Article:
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Why is the Law Society concerned about Guatemala?

The Law Society has been seriously concerned about the situation of the rule of law in Guatemala, which has been widely reported by many international organisations such as the Inter-American Commission of Human Rights, the Office of the High Commission of Human Rights, Peace Brigades International, Human Rights Watch, and Amnesty International. These reports have been further supported by testimonies received by the Law Society resulting in several intervention letters sent on behalf of lawyers, judges, and human rights defenders, who have been threatened, intimidated, and harassed in the exercise of their duties.

Moreover, in March 2018, at the request of the British Embassy in Guatemala, Professor Sir Ross Cranston and the Law Society’s International Programmes Manager Lizzette Robleto de Howarth visited Guatemala and met with a wide variety of stakeholders, including: the Human Rights Ombudsman, the International Commission against Impunity in Guatemala (CICIG), the Office of the High Commission of Human Rights (OHCHR), the International Commission of Jurists (ICJ), and other civil society organisations. Without exception, they all highlighted the seriousness of the breakdown of the rule of law and human rights within the country.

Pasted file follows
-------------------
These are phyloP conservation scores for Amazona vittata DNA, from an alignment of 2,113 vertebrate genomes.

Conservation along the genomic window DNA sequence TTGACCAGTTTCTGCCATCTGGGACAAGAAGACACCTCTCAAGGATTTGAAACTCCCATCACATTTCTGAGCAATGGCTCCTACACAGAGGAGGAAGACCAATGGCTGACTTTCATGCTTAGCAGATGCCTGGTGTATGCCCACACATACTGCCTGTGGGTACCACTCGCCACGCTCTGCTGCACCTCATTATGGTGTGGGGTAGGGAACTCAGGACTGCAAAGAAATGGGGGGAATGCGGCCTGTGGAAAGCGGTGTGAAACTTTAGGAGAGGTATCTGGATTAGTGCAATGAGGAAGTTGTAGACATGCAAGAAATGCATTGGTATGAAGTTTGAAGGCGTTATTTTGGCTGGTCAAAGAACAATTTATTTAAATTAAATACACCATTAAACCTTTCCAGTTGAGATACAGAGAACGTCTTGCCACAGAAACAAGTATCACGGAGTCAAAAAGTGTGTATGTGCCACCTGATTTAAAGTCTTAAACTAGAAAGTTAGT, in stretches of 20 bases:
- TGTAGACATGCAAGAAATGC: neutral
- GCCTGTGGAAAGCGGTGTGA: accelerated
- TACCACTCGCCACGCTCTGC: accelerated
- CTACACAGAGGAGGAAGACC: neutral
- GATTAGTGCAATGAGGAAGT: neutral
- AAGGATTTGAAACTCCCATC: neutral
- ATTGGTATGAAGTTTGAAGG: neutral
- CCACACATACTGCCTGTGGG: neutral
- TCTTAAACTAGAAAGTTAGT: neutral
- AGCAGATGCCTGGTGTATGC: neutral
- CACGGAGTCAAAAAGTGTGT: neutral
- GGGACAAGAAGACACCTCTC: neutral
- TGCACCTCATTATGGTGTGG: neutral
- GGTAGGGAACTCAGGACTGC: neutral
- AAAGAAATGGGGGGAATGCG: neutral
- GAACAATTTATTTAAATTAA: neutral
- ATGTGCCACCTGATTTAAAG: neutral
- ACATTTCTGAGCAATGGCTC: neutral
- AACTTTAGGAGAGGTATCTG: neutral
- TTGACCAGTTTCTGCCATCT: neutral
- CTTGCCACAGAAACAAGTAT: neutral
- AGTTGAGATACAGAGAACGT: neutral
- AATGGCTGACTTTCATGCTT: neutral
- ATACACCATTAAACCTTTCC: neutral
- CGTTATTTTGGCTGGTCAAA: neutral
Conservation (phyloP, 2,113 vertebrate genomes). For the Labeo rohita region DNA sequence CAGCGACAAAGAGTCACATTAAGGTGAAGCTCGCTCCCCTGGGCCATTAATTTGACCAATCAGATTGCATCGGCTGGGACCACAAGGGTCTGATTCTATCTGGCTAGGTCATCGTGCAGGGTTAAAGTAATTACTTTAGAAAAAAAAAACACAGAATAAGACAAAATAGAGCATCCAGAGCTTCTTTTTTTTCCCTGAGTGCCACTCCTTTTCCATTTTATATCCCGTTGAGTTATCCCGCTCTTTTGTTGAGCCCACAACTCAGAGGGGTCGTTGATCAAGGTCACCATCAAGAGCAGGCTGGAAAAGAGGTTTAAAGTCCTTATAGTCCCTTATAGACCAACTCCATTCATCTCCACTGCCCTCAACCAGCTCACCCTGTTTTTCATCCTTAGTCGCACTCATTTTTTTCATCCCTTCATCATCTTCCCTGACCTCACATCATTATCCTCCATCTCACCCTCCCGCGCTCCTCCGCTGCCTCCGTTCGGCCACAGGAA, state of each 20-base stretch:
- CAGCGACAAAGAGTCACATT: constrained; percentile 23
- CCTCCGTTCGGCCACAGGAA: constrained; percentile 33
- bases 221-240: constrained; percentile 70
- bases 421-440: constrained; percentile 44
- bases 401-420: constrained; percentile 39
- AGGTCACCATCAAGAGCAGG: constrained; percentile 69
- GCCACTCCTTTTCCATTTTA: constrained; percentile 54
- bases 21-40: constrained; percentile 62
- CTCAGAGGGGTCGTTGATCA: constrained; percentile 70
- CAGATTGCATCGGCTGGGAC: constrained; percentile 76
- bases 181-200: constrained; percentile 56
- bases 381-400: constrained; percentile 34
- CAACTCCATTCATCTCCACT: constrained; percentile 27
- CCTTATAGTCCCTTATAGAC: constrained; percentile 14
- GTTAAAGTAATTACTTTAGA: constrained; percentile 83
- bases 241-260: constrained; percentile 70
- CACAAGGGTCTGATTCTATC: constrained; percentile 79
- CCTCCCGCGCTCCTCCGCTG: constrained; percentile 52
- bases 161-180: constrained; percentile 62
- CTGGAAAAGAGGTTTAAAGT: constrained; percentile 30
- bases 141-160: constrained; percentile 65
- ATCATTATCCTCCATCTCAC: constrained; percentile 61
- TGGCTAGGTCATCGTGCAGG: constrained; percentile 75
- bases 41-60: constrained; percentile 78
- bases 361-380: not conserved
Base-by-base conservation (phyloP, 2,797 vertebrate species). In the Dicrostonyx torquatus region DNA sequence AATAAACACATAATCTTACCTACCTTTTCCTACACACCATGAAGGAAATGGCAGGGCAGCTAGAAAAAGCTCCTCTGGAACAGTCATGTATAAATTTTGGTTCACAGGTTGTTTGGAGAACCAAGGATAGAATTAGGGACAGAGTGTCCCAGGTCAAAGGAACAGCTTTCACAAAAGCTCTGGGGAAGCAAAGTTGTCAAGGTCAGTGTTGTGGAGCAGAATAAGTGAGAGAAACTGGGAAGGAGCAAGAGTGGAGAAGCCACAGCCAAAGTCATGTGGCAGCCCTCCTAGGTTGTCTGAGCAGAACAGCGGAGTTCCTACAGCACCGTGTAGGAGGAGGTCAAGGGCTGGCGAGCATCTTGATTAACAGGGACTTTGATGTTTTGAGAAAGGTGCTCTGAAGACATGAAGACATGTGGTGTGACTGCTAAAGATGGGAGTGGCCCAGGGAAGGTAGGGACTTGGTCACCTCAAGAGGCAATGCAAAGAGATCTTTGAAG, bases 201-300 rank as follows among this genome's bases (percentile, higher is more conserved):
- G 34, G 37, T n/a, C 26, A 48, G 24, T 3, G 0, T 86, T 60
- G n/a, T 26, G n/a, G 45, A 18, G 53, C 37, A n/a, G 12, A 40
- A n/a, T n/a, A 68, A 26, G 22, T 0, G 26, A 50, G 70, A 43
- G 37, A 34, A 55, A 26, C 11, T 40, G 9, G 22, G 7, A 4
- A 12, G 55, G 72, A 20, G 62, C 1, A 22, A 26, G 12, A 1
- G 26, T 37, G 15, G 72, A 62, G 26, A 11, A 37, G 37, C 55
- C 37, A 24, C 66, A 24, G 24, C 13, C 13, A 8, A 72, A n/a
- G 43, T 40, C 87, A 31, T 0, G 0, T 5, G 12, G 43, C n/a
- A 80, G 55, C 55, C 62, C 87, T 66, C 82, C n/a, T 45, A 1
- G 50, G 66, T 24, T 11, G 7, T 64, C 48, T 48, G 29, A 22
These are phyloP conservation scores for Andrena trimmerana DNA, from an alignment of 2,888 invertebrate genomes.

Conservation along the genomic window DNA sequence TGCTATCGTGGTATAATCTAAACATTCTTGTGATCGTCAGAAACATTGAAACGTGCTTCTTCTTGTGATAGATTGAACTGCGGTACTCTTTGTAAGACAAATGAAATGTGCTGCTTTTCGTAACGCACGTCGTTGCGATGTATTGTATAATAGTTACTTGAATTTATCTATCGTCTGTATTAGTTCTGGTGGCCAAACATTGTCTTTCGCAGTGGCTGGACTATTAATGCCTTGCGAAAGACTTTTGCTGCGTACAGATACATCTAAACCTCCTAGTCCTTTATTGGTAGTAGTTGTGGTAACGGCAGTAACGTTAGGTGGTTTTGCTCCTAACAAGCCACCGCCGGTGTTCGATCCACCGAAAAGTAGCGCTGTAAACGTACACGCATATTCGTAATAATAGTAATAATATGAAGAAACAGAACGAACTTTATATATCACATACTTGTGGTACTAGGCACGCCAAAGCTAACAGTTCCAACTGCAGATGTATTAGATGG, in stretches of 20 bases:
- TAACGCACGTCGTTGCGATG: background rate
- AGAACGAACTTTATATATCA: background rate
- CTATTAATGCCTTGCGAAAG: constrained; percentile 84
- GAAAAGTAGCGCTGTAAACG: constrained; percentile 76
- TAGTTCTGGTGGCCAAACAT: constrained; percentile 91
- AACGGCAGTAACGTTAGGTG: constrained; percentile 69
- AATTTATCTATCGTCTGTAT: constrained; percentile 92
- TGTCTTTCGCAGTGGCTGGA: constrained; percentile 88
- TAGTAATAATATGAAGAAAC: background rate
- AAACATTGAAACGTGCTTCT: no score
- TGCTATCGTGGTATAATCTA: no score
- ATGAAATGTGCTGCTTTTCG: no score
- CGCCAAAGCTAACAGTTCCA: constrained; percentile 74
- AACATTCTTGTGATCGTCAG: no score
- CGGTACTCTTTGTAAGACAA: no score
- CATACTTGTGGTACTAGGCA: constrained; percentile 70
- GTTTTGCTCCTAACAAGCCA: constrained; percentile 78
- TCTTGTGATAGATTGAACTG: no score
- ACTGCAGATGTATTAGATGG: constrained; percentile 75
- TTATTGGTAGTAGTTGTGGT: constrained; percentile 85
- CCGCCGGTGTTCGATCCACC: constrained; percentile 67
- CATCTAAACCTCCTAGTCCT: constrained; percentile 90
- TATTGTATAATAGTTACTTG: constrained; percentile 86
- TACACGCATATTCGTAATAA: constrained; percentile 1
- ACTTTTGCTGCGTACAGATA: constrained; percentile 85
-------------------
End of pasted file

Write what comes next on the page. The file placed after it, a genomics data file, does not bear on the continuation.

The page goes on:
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More recently, on 23 October 2018, the Law Society of England & Wales, the Bar Council of England & Wales, the Law Society of Scotland, the Law Society of Northern Ireland, the Bar Council of Ireland, and the Law Society of Ireland sent a letter to the authorities in Guatemala expressing their concerns regarding serious threats against the independence of the judiciary, the fight against corruption, and the rule of law. In particular they voiced their alarm at the actions taken against Commissioner Ivan Velasquez and the Commission against Impunity and Corruption in Guatemala (CICIG).

 

About the ILAC Judicial Assessment report

The report details the findings of a selected group of experts, representing six of ILAC’s member organisations, who in October 2017 undertook a mission to Guatemala to assess the status of the country’s judiciary. These experts reviewed the role of judges and the prosecution services in upholding the rule of law and examined their responses in relation to the following thematic issues: the legacy of the conflict and impunity; the disputes arising from development projects on land claimed by indigenous peoples and local communities; the criminalisation of social protests; the increasing violence against human rights defenders; and the discrimination against indigenous peoples. The Law Society actively contributed to this report.